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Suzie Sunshine and the
something in the water," Mike whispered
surreptitiously as she sauntered down the hallway
"I heard that, you pervert," she admonished him,
stopping in front of us. Tossing her long red mane
about her shoulders, she confronted us angrily like
a lion snarling at a circus tamer. Intense flames
darted within her green eyes as she stared at us,
one after another. "You boys are so ... so
immature!" she added, standing there with her hands
on her hips, doing that perfect Maureen O'Hara
imitation. Acting more and more like the mother hen
she was, she chastised us as if we had tracked mud
onto her freshly mopped floor.
Realizing the vulnerability of her stance, she
folded her arms in front of her, blocking from view
the obvious objects of our newfound interest. A
blush began on her neck and gradually rose to her
cheeks and forehead. We all recognized that look of
hers, a flushed tinge that usually signaled the
start of a kicking and screaming rampage that could
match any of us, blow for blow. She surprised us by
simply shaking her head and walking away.
I watched until she turned the corner toward fourth
period History class and wondered if she would cool
down before we boarded the school bus for the long
ride home. Mike was unsuccessfully trying to
explain to Bo what he meant by the "water" remark.
Out of the corner of my eye, I couldn't help but
notice that Bo was glancing down at his own chest,
unsure whether or not the water quality was having
any affect on his own anatomy.
Like Suzie, the three of us were "hicks." I was
never quite sure just what the term really
signified, only that anyone who lived outside the
city limits and rode the school bus automatically
had that derogatory label applied to them. The four
of us had been together since first grade. We stuck
together, not just out of necessity, but because we
honestly liked each other. Like the four
Musketeers, we shared a common existence and always
looked out for each other. Something was changing,
I sensed, as we headed to our respective classes.
I had always felt that living in the country was a
blessing, not a curse. I knew the name-calling was
due to our classmates' envy of our wondrous
lifestyle. I thought about the hillsides of hickory
nuts and black walnuts, of the blackberries that
grew in the thicket along the stream, and of the
crisp juicy apples that we would press into
sparkling cider. I remembered warm summer evenings,
the smell of freshly mown hay, and running through
the meadow gathering lightning bugs in wide-mouthed
mason jars. We would hurry to outdo each other;
rushing our hard won treasures back to Suzie, who
would admire their glowing beauty, then release
them, unhurt, back into the darkness.
She was the goodness that tempered our rough edges,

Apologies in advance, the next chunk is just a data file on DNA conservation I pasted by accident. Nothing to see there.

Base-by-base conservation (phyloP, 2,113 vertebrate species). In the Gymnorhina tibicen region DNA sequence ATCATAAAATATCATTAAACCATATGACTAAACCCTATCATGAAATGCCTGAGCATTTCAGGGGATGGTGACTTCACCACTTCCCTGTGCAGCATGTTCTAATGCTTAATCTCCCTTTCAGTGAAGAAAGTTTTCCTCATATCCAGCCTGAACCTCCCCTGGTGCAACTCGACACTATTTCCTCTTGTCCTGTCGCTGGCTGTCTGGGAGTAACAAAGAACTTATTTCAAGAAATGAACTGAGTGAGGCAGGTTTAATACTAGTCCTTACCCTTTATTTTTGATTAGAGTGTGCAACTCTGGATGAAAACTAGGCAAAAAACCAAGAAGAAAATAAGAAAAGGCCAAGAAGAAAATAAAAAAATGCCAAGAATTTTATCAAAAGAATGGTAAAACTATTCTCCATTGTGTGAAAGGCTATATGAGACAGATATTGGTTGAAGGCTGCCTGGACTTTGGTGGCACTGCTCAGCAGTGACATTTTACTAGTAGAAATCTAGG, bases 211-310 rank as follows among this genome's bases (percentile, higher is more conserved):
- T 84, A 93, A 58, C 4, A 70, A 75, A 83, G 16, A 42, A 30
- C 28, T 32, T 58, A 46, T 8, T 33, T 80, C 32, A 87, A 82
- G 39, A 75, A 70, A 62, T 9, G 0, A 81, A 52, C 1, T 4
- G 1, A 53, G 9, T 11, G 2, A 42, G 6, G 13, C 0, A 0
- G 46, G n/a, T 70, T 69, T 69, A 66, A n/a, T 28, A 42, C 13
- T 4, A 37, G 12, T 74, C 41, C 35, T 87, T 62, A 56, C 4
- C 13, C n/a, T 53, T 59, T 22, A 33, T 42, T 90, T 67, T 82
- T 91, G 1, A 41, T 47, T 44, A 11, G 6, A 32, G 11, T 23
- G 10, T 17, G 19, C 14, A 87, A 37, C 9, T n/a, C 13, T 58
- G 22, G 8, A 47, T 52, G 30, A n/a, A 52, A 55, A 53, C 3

the coolness that calmed our impulsiveness, and the
softness that soothed our bruises, both real and
imagined. Always a tomboy, she could wrestle and
jump with the best of us, yet be the first to
notice the magic of a rainbow or find the first
crocus poking through the melting springtime snow.
Mike now called her "Sizzlin' Sue" but I still
thought of her as "Little Suzie Sunshine." I would
never forget that first grade pageant when Suzie
wore the cardboard solar halo. Bo, Mike and I were
relegated to being sunflowers. Standing there on
the platform, self-conscious in our green leotard
outfits, we constantly turned our faces to watch
her as she moved across the stage. Funny, I
thought, how here we were - six years later - still
turning our faces to watch her every move.
Bo and Mike rushed off to Shop class, while I
hurried to make it to History before the tardy bell
rang. This was our first year of junior high, and I
still wasn't used to the concept of changing
classes, or of not seeing the same faces all day
long. I looked over at Suzie's chair as I entered
the room. I wasn't sure if she saw me or not; if
she did, she didn't give any indication.
I couldn't help but sneak another downward glance
at her chest. The rocket tipped menaces were
still there. Like the pointed taillights on my
Dad's new '59 Dodge, they threatened anyone who
might be tempted to get too close. I knew what was
happening to her and felt thoroughly confused, both
saddened and excited by the pending changes.
Bored silly by the endless droning about Civil War
campaigns, I daydreamed about the
football season we had just finished. Mike was our
star quarterback, and I tried to
remember every perfect spiral he had zipped downfield into my waiting hands. Bo, the
towering - if somewhat ungraceful - giant, had been
the mainstay of our offensive line.
Although slow and not necessarily the brightest
athlete, his brute strength more than
compensated for whatever he lacked in understanding
of the plays. The three of us had
made quite a difference our first year here, and
had earned the grudging respect of our
city-slicker team mates.
Suzie couldn't understand how a simple game could
mean so much to us. She thought it to
be unnecessarily brutal, and had worried constantly
that one of us might get hurt. Personal
dislikes notwithstanding, she had attended every
game, sitting nervously in the stands and
cheering us on to victory.
Bo hardly ever expressed any thoughts about the
sport itself. To him, it was just another
chore ... an activity he was expected to perform